How to Side-breathe in Freestyle
It can be incredibly frustrating to try to breathe while sinking, getting water in your mouth, or completely stopping in the water! These are very common swimming problems that are linked to side-breathing. If you’re having trouble mastering your side-breath, this guide outlines some simple steps for you to learn to breathe more easily.
To learn how to side-breathe, start on the wall. That way you can focus solely on your breathing without the distraction of having to keep yourself afloat.
Float & Kick
Lie face-down in the water with your arms outstretched in front of you. Grip the gutter, and kick light freestyle to keep your body afloat. Exhale all of the air out of your lungs. Then, tilt your head to the side to breathe.
Try both sides to see which side feels easier to you. Stick with the side you like best.
Exhaling is an important step. If you don’t blow all of the air out of your lungs before you tilt your head to breathe, then you’ll have to exhale with your head tilted. This slows your breath. Additionally, it can cause a hitch in your stroke which will matter when you’re swimming without the board. It’s very difficult to stay afloat if you’ve got your head turned to the side for a long time.
As you tilt your head, relax your neck and try not to turn your body. Pretend that someone has tapped you on the shoulder, and you’re turning your head to take a look. Instead of twisting your whole body, only your chin should move near your shoulder.
Keep Your Lower Lens in the Water
While breathing, think about the goggle lens that’s lower in the water. Part of this goggle lens should stay in the water. In order to get your mouth out of the water, move your mouth to the side to make sure you don’t swallow water.
A fun way to think about breathing properly is “pirate breathing.” Pretend that you’re wearing an eye patch on the eye that stays lower in the water. Keep part of your “eye patch” in the water. When pirates say “Arrrr,” they move their mouths to the side. Move your mouth in the same way when you breathe.
Look Behind You
While you’re breathing, you want to relax your neck and make sure that you’re not breathing forward. Instead, try to look slightly behind you. This will make it easier to keep your body in alignment and make your side-breath smoother.
After you’ve completed your breath, turn your head back down so that you’re once again looking at the bottom of the pool. A big mistake that swimmers make after taking a breath is that they glance forward. Looking forward drops your hips in the water, causing you to sink. This will lead to serious problems in your stroke, because it will be difficult to keep swimming.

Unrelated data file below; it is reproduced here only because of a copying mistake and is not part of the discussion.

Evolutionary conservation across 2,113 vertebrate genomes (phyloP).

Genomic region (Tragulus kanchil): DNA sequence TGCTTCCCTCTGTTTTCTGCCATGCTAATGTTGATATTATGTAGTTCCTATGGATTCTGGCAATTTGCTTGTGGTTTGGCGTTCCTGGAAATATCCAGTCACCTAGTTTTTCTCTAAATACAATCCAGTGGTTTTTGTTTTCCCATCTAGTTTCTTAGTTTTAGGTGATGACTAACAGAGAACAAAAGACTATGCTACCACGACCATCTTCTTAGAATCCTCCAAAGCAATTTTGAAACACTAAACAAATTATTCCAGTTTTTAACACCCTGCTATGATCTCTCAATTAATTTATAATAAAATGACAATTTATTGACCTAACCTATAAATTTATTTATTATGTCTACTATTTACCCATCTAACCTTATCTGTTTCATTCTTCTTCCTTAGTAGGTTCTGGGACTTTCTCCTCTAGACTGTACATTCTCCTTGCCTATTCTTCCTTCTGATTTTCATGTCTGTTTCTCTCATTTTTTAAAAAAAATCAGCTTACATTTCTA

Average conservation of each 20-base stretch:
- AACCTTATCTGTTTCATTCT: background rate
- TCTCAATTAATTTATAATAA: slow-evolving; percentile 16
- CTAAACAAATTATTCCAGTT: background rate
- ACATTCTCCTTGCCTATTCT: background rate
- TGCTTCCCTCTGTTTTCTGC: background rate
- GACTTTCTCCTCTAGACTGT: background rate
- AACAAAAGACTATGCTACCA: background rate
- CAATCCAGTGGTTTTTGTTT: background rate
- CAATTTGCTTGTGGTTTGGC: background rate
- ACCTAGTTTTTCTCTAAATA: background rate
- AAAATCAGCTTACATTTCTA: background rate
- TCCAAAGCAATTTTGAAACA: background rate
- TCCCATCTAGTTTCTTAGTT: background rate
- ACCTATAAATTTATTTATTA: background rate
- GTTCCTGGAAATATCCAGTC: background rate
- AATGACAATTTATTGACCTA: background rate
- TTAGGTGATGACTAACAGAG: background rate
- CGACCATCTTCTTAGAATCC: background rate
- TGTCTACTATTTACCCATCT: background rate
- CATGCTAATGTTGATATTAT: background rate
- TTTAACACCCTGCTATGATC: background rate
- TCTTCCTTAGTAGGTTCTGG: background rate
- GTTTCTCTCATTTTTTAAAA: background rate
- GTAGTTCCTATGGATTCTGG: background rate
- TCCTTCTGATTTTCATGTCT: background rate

Continue to cycle through your breath a few times until it starts to feel easier and more natural. Make sure you don’t rush through this step. The more comfortable you get with breathing at the wall, the simpler the next steps will feel.
After you’ve spent some time practicing the side-breath on the wall, it’s time to venture out a bit. Grab a kick board to assist you in this next step.
Exhaling Arm & Breathing Arm
While performing this drill, you will have an “exhaling arm” and a “breathing arm.” What this means is that you’ll exhale while taking one arm stroke, then breathe to the side while using the other arm. Use the side that you’re more comfortable breathing to as your breathing arm.
Grab a board and hold it out in front of you. Once again, start at the wall. Grip the board with both hands reaching straight out from your shoulders. Lock your elbows. Make sure your eyes are looking down, with your face in the water.
Now, push off the wall and start kicking freestyle. With your exhaling arm, perform one freestyle stroke and then grip the board again. While performing this freestyle stroke, exhale completely.
Once you’re gripping the board again with your exhaling arm, take a stroke with your breathing arm. As your arm pulls underneath the surface, tilt your head to the side to breathe. While you breathe, look slightly behind you toward your armpit. This will help keep your body in alignment, and smooth out your breath. By the time your arm exits the water, put your face back in and look down toward pool floor.
The board should help you balance in the water, and give you some good support while you try to time your breath. Don’t move on from this drill until you feel that you’ve mastered your side-breath.
Once you feel comfortable side-breathing without a board, you’re ready to practice your side-breath with regular freestyle. You no longer need to pause your arms out in front of you.
When you feel you’ve mastered your side-breath, you can switch up your breathing. If you’d like to hold your breath for a few strokes, just remember to pace your exhalation. Otherwise you might run out of air before you’re ready to take a breath.
If you’re able to get through these steps, you’ll be able to swim more easily and for longer durations. You are on your way to becoming more confident and comfortable in your swimming! Just remember: Relax, exhale, and look down after your breath.